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Early Childbirth, Health Inputs and Child Mortality: Recent Evidence from Bangladesh

  • Pushkar Maitra

    (Department of Economics,Monash University,Clayton Campus, Australia)

  • Sarmistha Pal

    (Cardiff Business School, Colum Drive Cardiff, UK)

This paper examines the relationship between early childbearing, parental use of health inputs and child mortality in Bangladesh. In order to account for the potential endogeneity of the age at birth and use of health inputs, (hospital delivery and child vaccination) in the child mortality regression, we jointly estimate mother’s age at childbirth, hospital delivery, child vaccination and child mortality taking into account of unobserved mother level heterogeneity. There is evidence of significant self-selection in the use of health inputs especially among young mothers and that the failure to account for self- selection results in biased estimates. These estimates suggest that women having early childbirth tend to use health inputs differently from all other women. After correcting for this possible selectivity bias, the adverse effects of early childbirth turns out to be less pronounced while the favourable effects of use of health inputs on child survival still remains significant in our sample.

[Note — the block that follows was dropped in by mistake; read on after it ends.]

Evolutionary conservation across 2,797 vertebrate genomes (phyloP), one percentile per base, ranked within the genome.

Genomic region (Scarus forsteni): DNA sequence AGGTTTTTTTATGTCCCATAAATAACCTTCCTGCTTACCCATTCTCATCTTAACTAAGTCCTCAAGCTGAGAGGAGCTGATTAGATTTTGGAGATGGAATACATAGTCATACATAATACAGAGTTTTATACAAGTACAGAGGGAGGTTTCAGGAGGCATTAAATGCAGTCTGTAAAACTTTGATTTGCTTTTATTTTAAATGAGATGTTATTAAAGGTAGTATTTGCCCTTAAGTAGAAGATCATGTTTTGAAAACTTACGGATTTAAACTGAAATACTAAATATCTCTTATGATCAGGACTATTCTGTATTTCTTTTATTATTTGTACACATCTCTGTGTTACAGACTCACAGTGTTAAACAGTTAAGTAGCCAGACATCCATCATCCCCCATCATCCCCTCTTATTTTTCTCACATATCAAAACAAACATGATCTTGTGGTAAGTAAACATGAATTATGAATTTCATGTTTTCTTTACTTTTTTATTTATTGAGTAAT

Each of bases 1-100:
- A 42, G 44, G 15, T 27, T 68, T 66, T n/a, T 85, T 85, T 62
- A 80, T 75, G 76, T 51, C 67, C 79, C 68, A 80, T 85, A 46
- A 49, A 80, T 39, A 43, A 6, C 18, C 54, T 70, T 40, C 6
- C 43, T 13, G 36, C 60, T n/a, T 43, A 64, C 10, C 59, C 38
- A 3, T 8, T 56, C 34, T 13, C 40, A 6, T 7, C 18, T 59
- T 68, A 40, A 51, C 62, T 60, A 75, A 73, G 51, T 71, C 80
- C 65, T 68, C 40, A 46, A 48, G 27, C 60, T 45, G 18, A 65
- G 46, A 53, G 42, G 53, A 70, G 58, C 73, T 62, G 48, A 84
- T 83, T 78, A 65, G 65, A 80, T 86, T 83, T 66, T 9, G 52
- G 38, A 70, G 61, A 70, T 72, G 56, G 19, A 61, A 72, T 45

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Paper provided by EconWPA in its series HEW with number 0411004.

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Length: 50 pages
Date of creation: 19 Nov 2004
Date of revision:
Handle: RePEc:wpa:wuwphe:0411004
Note: Type of Document - pdf; pages: 50
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  13. Nazmul Chaudhury & Jeffrey Hammer & Michael Kremer & Karthik Muralidharan & F. Halsey Rogers, 2006. "Missing in Action: Teacher and Health Worker Absence in Developing Countries," Journal of Economic Perspectives, American Economic Association, vol. 20(1), pages 91-116, Winter.
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  16. Pal, Sarmistha, 1999. "An Analysis of Childhood Malnutrition in Rural India: Role of Gender, Income and Other Household Characteristics," World Development, Elsevier, vol. 27(7), pages 1151-1171, July.
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